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Discussion Starter · #1 ·
Is toe overlap a common thing for road bikes?

With my pedal and crank arm at 3 o'clock position, if I turn the wheel sideways (as making slight turn in the street) my shoe overlaps and bangs against the front wheel. Since I wanted to use the same shoe for both my mtn bikes and road bike, I put on Time ATAC XE mtn pedals. I tried taking the clip out and moving it as far forward as possible, and it still bangs against the wheel. I'm not sure what length is my FSA Gossamer compact crank arm is (I think it measured 6.8" inches), but not sure even 5mm is going to make much difference. Is moving the road shoes and road pedals going to make a difference, or am I screwed due to the current Front to Center length of 57.4cm?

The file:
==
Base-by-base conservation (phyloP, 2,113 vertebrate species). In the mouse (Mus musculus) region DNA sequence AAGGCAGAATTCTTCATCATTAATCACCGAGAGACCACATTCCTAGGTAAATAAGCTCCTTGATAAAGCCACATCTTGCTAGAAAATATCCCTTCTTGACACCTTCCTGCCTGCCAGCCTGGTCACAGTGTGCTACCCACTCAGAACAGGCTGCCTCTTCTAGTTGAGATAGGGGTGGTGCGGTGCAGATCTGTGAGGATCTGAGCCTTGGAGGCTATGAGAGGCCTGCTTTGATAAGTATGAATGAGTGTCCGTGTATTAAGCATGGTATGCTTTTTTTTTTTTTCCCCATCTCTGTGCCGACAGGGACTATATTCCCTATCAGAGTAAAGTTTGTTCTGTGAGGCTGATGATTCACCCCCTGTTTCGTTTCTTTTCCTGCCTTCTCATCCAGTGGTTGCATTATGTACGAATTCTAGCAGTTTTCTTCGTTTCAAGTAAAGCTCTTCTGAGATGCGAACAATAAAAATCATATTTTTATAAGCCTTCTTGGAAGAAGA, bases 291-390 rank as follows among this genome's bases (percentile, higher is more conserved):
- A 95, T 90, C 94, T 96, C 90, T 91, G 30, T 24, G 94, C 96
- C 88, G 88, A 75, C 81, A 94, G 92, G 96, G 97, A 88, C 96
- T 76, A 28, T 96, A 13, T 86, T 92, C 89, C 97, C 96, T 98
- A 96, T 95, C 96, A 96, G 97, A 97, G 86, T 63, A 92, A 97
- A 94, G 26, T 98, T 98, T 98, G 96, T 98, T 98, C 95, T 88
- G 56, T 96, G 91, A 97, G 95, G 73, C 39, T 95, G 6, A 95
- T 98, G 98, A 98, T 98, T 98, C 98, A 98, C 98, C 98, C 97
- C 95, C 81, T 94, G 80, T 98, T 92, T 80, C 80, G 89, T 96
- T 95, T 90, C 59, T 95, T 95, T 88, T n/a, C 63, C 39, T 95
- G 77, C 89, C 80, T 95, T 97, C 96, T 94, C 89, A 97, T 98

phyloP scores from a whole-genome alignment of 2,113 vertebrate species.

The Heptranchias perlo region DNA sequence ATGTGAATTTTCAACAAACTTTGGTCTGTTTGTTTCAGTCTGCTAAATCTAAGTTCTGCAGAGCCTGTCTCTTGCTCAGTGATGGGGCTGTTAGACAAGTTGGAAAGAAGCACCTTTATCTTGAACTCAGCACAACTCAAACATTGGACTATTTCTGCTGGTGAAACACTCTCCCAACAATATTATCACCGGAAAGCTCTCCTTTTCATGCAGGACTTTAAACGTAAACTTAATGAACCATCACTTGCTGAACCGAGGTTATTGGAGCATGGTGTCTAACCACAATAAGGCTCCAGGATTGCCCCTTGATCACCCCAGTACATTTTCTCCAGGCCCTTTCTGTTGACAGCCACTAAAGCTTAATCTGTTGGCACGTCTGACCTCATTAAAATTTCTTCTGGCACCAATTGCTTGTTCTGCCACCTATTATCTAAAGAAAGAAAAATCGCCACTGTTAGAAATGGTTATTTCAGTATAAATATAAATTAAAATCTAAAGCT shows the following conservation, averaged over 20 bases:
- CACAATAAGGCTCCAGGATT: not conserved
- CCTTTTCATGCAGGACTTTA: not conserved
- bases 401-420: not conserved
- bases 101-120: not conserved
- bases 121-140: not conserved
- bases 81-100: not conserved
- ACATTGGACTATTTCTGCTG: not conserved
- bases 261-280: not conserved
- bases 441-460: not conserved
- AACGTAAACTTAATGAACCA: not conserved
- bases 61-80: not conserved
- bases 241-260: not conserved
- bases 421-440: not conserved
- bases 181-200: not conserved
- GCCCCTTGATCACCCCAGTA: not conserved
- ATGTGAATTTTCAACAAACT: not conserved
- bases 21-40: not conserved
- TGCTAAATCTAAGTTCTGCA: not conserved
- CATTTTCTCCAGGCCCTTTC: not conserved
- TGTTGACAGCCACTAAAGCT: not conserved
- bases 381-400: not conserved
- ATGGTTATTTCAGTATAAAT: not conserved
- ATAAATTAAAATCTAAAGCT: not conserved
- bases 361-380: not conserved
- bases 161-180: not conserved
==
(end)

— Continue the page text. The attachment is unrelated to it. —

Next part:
I'm 5'8" with 75cm (29.5 ") inseam. I have a size Medium (54.0 TT) 05 Litespeed Teramo. I wear size 10 shoes. Other than the toe overlap issue, the bike seem to fit me really well.

My local bike shop didnt have Teramo in stock so I wasn't able to catch this issue before buying the bike from a shop opposite coast from me. I did test ride Firenze which I don't recall having this issue.

I'm attaching a pic. Even though the pedal is not at 3 o'clock position, you can tell that there isn't much space between the pedals and front wheel.
 

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Pretty common, almost never a problem.

I rode my old Motobecane for five years, and I didn't know it had overlap until I gave it away and the new owner asked me if I ever fell because my foot hit the front wheel. My present bikes (Atlantis and Rambouillet) don't overlap, but several of my previous ones have. It's never caused a problem. Generally when you're riding, you don't turn the wheel more than a few degrees from straight ahead. I really wouldn't worry about it.
 

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It only matters in the parkinglot.
 

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Two thoughts.

If you do make a lot of U-turns on narrow streets, drop the heel of your overlapping foot as far down as you can. This will move your toe back enough to clear the front tire of almost all bicycles.